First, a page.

AM warns Welsh Labour – ‘no time for complacency’
IS JEREMY Miles planning to jump into the Welsh Labour leadership election? The Counsel General and Neath AM has given his party a stark warning that people see it as “complacent” and it could lose power at the next Assembly election.
In a speech in honour of Aneurin Bevan, he sets out both a vision of how things could go wrong for the party that has held power in Wales since 1999 and a series of ideas for how Labour can address the new challenges facing people today. His call for Labour to give Wales a vision of “justice and aspiration” is just what you might expect to hear from a contender on the campaign trail.
Mr Miles said his speech was not about a leadership bid and he stressed that he had not made “any decisions”. He said he hoped the party will have a debate about ideas and not just the “runners and riders”. But Mr Miles has been considered an AM to watch since he joined the Assembly in 2016 and his promotion to Counsel General confirmed his standing as a rising talent. His speech will only intensify speculation that he may want to play an even bigger role at the heart of Welsh politics.
Here are 10 of his key messages: ■
Labour has been in power in Wales since the founding of the Assembly in 1999. For a brief moment in 2007 it looked as if the Conservatives, Plaid Cymru and the Liberal Democrats were on the verge of forming a coalition – but this came to naught, with Plaid joining Labour in government.
However, Mr Miles warns Labour that its grip on power may not continue, saying: “[Even] here in Wales, after almost 20 years in government, it’s not inevitable that we’ll keep winning elections.”
He warns that an image of complacency has driven away voters across Wales, saying: “[We] must do much more than we are doing to reconnect with those voters in the west, in the north and even in the south Wales Valleys who see us as the establishment party, complacent in our electoral success, and lacking a vision they can relate to.”
He says: “When you have been in power for so long, it is a challenge to renew. It gets harder to be creative. Every change of direction is a risk. But we are not in politics to defend a legacy, we are not in politics just for effective delivery and to meet our targets. We are all in politics to change things, to shake things up, to challenge things.”
At a time when divisions between the left and the right in the UK party are glaringly obvious, Mr Miles focuses attention on the goal of taking power. He argues Bevan’s lesson to the party is “how to marry idealism with power”.
He says: “Bevan’s enduring legacy for us as a party is the lesson in how to marry idealism with power. We came into politics because we are idealists. But we need to be in power to change our country.”
He argues that “if we are going to stay in power, we must challenge ourselves – and recapture our hunger for radical change”.
The AM sets out big ambitions and has a series of seats in his sights. He wants to win back Rhondda, where Leanne Wood ousted Labour’s Leighton Andrews in 2016. Mr Miles also wants to take Carmarthen West and South Pembrokeshire and Preseli Pembrokeshire – seats that Labour has held in the past – from the Conservatives.
And he hopes to snatch Arfon from Plaid Cymru.
Taking Preseli Pembrokeshire would be a particular prize. It is held by new interim Conservative leader Paul Davies, and in Westminster it is represented by former Welsh Secretary Stephen Crabb.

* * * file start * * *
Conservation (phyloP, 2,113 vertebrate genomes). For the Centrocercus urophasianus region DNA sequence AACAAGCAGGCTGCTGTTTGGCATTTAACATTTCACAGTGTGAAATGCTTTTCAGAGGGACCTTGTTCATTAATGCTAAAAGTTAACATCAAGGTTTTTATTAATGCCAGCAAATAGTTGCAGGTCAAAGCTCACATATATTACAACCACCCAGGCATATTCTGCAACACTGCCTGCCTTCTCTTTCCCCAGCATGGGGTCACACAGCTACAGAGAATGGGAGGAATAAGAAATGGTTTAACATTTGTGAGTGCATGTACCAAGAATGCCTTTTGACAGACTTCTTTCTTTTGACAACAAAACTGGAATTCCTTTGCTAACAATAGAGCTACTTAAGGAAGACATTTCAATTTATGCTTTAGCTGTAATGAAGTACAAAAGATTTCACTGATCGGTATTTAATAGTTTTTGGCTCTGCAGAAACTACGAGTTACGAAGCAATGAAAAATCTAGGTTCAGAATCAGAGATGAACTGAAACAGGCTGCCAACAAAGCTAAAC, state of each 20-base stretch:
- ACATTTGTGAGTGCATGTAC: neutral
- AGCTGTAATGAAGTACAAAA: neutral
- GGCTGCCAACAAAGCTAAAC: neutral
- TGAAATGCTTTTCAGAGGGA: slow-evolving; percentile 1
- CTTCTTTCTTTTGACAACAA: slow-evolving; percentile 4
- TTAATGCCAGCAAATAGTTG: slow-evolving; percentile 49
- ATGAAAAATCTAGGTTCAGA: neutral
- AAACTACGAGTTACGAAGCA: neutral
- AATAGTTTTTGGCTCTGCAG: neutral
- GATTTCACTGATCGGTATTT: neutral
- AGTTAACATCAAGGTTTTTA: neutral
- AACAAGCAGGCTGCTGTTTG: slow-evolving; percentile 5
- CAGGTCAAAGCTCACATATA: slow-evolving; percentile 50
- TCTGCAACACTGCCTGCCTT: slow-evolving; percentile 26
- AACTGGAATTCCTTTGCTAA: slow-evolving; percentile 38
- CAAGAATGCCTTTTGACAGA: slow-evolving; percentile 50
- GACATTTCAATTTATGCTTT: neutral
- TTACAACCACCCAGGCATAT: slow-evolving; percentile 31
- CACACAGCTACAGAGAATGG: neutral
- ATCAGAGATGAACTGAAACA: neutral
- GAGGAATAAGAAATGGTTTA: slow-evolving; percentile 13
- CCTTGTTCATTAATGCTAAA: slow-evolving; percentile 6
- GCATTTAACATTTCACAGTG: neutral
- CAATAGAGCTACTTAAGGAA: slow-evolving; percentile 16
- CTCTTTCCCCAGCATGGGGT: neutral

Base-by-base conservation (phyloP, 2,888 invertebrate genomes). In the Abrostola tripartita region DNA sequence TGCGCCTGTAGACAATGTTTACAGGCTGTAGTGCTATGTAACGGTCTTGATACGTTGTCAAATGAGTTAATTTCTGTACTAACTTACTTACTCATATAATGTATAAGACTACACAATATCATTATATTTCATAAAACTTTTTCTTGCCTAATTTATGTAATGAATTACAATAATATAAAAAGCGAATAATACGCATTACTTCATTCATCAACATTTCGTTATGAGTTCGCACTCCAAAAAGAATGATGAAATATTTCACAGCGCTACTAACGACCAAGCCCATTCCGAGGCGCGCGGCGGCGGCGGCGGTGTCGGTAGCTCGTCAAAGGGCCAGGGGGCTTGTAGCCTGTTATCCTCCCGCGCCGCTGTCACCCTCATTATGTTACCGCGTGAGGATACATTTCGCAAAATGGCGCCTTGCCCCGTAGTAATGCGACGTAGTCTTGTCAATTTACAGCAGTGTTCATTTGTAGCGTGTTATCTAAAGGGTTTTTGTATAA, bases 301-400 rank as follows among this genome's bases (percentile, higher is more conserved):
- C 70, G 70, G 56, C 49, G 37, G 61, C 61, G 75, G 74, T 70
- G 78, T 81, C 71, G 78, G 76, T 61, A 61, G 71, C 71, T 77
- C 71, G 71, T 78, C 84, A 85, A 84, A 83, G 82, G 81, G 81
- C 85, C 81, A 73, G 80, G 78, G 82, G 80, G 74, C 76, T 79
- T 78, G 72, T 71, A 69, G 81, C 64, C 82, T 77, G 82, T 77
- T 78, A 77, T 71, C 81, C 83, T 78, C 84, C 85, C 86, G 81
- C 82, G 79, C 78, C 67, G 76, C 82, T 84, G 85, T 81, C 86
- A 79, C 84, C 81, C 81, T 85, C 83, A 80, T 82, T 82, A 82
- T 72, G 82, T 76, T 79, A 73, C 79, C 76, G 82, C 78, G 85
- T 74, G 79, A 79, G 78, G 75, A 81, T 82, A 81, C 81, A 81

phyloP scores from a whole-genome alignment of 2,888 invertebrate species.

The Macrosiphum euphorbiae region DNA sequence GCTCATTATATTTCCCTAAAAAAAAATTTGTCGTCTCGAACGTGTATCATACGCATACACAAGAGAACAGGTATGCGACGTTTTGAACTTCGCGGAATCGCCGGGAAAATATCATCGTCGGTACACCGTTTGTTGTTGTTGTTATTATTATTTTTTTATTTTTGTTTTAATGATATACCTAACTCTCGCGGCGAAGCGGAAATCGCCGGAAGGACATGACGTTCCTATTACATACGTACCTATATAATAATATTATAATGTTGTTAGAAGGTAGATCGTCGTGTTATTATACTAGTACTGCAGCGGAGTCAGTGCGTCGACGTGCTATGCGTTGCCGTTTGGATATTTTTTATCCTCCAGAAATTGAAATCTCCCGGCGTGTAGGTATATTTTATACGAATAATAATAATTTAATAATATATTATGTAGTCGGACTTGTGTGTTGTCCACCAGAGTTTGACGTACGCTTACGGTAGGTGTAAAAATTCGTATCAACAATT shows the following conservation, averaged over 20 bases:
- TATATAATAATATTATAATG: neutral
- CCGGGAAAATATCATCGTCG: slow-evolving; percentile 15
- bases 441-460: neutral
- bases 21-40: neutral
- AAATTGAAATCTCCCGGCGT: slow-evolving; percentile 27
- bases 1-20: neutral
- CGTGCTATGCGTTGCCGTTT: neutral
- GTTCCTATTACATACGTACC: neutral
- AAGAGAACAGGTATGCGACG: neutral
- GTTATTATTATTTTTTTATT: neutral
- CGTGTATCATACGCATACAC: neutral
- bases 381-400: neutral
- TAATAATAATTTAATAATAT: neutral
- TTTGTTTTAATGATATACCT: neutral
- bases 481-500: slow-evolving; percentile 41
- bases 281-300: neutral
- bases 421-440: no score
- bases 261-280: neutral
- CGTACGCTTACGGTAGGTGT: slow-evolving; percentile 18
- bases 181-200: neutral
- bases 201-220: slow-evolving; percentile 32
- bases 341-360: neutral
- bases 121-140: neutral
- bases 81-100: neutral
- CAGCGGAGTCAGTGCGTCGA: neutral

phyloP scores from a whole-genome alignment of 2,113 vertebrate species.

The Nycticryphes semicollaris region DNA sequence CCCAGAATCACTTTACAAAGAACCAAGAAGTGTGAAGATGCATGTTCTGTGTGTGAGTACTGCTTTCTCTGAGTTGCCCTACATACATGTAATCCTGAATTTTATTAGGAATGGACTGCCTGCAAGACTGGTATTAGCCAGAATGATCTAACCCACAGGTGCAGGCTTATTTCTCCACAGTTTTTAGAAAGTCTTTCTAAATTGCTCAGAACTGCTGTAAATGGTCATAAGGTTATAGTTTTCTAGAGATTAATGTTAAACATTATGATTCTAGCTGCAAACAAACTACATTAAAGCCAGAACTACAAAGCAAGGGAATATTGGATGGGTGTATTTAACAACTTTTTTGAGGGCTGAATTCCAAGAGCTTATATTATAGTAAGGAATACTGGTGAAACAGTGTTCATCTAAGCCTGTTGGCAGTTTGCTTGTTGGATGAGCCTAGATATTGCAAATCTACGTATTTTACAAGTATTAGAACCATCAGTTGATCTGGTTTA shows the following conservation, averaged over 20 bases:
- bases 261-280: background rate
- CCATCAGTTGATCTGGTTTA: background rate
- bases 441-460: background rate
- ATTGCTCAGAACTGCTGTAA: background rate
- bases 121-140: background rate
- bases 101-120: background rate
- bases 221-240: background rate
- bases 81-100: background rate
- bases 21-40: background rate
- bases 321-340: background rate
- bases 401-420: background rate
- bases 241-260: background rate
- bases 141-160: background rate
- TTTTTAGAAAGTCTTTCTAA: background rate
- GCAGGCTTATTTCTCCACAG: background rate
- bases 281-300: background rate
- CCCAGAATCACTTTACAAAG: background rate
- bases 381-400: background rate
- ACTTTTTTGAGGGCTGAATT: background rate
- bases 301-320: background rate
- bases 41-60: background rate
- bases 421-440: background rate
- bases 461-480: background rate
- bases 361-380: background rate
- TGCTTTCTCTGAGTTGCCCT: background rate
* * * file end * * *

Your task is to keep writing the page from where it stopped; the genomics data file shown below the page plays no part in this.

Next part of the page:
As the party marks 70 years of the NHS, Mr Miles wants to see passions soar.
He says: “Marking this anniversary should challenge us all to rediscover Bevan’s anger and passion and to bring about the change that Nye – in all his bloody-minded, single-minded radicalism –, would be fighting for today.
“Bevan’s legacy is that we are not powerless to shape society.”
Mr Miles uses his speech to champion the ideal of equality.
He says: “We talk a lot today about social mobility, about meritocracy, about diversity. All of which have their place, of course, but if we are honest they are a substitute for what should be our larger goal – genuine equality of the sort that Nye fought for. They’re an admission that the real goal – a society where everyone genuinely has an equal chance – is nowhere near. If you like, they’re a marker of an individual succeeding against the odds – but our real goal is to change the odds.” ■
Laying out his vision for the difference education can make to people’s lives, he says: “Some of you will have heard me call for Wales to become a ‘second chance nation.’ A universal right to lifelong learning would give every citizen the chance to reboot their career at any stage in life, knowing that as we move in and out of different types of work, requiring new – maybe digital – skills which we may not yet have, the state is ensuring that we have the support we need along that path.”
Noting the pressures on family budgets, he says: “As income from work becomes more and more uncertain for more and more people, it should be incumbent on the state to do all it can to drive down the cost of basic necessities of everyday life, [such as] energy, transport and even broadband, whose crippling costs burden so many people today. Let us have not-for-profit providers in each of these, offering an ownership stake for each person in Wales, belonging to us all, and delivering – cheaply – the basics that none of us should have to worry about.”
He says: “The National Health Service wasn’t about catching up with other countries – it was about leading the way. And technology can help us to break out of a cycle of trying to catch up, and to imagine what we can do to get ahead, to leapfrog. Bevan’s challenge to us today is, yes, how we can transform his NHS through technology, but more than this, to improve all public services and crucially – through technology – to make sure they don’t become the preserve of the few in an age of austerity.”
> Jeremy Miles